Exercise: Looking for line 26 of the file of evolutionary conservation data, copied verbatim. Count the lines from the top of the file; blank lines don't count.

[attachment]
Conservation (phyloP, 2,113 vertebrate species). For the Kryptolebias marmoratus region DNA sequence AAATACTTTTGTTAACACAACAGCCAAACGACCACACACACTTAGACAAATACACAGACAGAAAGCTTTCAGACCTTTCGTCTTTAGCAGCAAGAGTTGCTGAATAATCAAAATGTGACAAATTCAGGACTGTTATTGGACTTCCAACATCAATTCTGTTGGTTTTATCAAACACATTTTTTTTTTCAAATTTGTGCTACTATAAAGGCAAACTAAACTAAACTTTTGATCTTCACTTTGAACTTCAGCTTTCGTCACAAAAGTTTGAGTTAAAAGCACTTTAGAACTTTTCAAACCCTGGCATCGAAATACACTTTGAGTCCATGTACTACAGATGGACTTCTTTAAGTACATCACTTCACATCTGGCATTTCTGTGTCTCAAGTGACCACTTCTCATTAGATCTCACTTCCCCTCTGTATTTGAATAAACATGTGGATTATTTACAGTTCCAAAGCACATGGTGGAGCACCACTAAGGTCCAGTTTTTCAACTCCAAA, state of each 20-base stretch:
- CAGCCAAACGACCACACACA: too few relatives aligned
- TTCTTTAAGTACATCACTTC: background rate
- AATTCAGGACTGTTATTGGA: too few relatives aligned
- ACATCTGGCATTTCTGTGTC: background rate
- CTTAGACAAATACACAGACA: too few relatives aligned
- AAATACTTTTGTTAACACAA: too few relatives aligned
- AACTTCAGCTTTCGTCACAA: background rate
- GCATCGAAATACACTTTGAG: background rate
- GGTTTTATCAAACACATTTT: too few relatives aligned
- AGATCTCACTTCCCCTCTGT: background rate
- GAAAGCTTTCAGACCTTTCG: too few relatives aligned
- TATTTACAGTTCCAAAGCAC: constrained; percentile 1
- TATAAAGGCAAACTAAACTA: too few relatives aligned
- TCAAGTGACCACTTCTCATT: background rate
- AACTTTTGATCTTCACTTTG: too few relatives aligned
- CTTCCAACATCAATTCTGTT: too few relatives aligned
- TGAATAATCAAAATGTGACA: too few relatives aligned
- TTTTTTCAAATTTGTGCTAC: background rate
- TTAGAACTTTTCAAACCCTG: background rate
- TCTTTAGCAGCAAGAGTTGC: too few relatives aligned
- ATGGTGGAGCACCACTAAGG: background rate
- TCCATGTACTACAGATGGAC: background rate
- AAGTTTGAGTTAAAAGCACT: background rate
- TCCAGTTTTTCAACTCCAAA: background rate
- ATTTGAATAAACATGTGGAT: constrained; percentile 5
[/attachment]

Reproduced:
- ATTTGAATAAACATGTGGAT: constrained; percentile 5